Monday, July 24, 2006

A Flat or Round Earth and the Zohar

The Babylonian Talmud ("BT") clearly held the Earth was flat. R. Azariah de Rossi, in his Me'or Enayim devotes more or less a chapter to understanding the view of the BT on this issue.

De Rossi explains that there a various passages in the BT which assume a flat earth. For instance, De Rossi quotes the BT Baba Basra "the world is like an exadera [three sides are closed] and the north side is open. When the sun reaches the nothwestern side, it bends back and goes above the sky." De Rossi explains that "anybody who understands this passage correctly realizes that . . . the sun's circuit is not from above to below . . . and they agree that the nightly darkness is not caused by the sun being at that time below the horizon . . . this is all calcluated on the basis that the earth is flat and that the heavens only cover it like a roof of the exadera."

De Rossi after noting that this opinion is pervasive in the BT, it is based upon the understanding of some at the time the BT was complied. He explains, however, that if "the sages of blessed memory who believed that the world was flat . . . been informed of what has become known in our times, namely, how the Spaniards . . . discovered the New World in the Northern Hemisphere where the inhabitants have their rest opposite the place where we put our feet. And the same is true of the place under the equator and also beyond it to the south above and below. With one voice [the sages] would have acknowledged that the earth was spherical."

This last line, of course, was in part why De' Rossi was controversial. By claiming Hazal based some of their statements upon the science of the day and that had they been exposed to what we now know would have changed their minds was, and continues to be a touchy subject.

But to return to our topic at hand - the flat earth - De Rossi points out that although the BT held the earth was flat not everyone at the time agreed. Specifically, he notes that the Jerusalem Talmud as well as Berashis Rabba seem to imply the earth is round. Additionally, the Zohar states the earth is round. It is this last source, however, which is somewhat problematic. Assuming the BT held the earth was flat and that appears to have been the prevailing attitude, why then would the Zohar disagree. R. Jacob Emden used this passage in the Zohar as one of the many which points to a later dating of when the Zohar was written. R. Emden states succinctly "this opinion is not one shared by Hazal and instead comes from later science." Thus, according to R. Emden, the fact the Zohar assumes the earth is round lends itself to the notion it could not have been written (at least this part) by R. Shimon bar Yochi.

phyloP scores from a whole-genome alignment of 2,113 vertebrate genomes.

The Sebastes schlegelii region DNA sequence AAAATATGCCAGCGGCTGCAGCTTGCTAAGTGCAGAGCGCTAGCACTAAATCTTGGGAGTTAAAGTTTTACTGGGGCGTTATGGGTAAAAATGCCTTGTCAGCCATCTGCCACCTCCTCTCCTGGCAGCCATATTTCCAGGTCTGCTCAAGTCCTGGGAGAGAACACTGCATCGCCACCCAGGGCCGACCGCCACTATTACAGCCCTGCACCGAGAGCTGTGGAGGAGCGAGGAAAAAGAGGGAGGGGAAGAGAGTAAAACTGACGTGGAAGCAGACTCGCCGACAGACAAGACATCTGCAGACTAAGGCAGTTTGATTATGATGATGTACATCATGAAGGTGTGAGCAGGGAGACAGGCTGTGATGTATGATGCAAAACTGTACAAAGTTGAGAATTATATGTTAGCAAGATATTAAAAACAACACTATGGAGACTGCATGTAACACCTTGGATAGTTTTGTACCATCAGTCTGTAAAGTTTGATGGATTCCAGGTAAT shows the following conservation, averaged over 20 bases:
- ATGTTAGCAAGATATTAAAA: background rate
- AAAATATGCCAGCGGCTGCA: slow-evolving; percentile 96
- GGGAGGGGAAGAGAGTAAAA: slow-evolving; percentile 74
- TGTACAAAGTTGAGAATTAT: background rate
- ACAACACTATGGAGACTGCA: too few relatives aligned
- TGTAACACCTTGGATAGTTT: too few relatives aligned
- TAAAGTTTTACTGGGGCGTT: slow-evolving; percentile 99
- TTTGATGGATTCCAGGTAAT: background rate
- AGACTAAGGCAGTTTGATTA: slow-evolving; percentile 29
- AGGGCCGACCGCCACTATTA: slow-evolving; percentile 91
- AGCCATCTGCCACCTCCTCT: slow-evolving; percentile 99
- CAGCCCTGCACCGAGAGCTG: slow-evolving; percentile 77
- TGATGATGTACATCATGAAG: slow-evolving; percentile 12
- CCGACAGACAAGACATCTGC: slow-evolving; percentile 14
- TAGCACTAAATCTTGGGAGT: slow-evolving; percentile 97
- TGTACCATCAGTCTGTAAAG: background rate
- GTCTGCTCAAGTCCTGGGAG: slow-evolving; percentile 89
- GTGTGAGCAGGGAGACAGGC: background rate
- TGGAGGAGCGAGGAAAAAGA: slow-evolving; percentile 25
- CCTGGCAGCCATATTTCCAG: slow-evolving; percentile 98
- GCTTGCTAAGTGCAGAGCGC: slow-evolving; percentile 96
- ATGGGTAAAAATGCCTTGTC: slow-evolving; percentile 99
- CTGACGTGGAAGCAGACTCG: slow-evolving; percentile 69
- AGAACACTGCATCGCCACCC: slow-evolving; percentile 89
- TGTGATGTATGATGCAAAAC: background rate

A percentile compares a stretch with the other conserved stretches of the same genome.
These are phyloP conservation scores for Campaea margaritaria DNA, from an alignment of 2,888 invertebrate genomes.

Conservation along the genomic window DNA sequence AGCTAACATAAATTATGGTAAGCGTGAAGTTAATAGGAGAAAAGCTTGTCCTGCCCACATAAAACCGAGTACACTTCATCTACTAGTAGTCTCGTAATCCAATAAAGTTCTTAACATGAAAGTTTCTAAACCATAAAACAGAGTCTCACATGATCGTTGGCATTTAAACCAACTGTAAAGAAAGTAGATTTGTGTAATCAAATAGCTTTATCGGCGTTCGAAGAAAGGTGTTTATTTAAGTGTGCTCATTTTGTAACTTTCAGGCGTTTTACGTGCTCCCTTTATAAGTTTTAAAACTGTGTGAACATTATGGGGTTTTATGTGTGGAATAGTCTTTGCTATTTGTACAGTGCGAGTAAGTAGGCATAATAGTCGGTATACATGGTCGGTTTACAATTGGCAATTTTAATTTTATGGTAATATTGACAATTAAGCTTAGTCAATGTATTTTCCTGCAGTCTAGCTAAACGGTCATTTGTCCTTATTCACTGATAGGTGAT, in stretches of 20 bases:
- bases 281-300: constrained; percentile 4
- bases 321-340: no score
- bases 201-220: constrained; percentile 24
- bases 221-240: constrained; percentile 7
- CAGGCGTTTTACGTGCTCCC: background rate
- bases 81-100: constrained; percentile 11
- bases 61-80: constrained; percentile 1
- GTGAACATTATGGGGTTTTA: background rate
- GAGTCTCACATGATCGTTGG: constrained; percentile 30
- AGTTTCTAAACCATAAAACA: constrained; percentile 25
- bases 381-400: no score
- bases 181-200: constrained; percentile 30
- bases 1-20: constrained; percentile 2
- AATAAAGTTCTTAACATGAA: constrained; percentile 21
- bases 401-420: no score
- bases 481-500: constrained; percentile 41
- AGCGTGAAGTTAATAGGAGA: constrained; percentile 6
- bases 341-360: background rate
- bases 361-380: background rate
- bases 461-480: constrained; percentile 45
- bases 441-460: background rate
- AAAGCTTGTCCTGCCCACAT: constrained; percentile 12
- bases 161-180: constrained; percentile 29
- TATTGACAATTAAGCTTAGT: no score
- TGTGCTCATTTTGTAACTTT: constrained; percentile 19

R. Emden's challenge of the Zohar was not left unrebutted. R. Moshe Kunits in his Ben Yochi which is devoted to rebutting R. Emden, attacks this statement of R. Emden. Although he attempts to refute R. Emden, one who is aware of the above discussion, realizes how hollow R. Kunits' argument is. R. Kunits agrees that the BT assumes a flat earth, but then he cites the two sources which do go with the round earth -Jerusalem Talmud and Berashis Rabba. In essence, Kunits is merely regurgitating De Rossi's sources. In fact, he cites De Rossi as being one who demonstrates that Hazal held the earth was in fact round. Of course, De Rossi's only sources were the Zohar and the others cited by Kunits. Thus, in the end, Kunits' arguments are circular. This fallacy is noted by R. Shlomo Yehudah Rappoport in his book to rebut Kunits - Nahlat Yehuda.

Finally, it appears that the idea of a flat earth persisted until at least the 18th century (and if the recently published book, Afeki Mayim, is an indication even until the 21st century). The person in the 18th century to follow this view is a rather surprising one in light of how knowledgable he supposedly was in secular wisdom (at least according to some). The Vilna Gaon is recorded as stating the earth must be flat in order to properly understand the verse in Job (38:13) "that it might take hold of the ends of the earth."

Sources: De' Rossi, Meor Einayim (ed. Weinberg) Imrei Binah, Section 1 chap. 11. Zohar, Vaikra, 10a; R. Jacob Emden, Mitpahat Sefarim; R. Shlomo Yehudah Rappoport, Nahlat Yehuda (Lemberg, 1873); R. Kunits, Ben Yochi. On the Vilna Gaon, see R. Y. Engel, Gilyoni HaShas, Shabbat, 74a and R. Reuven Margulies, Nitzozi Ohr on the Zohar cited above.

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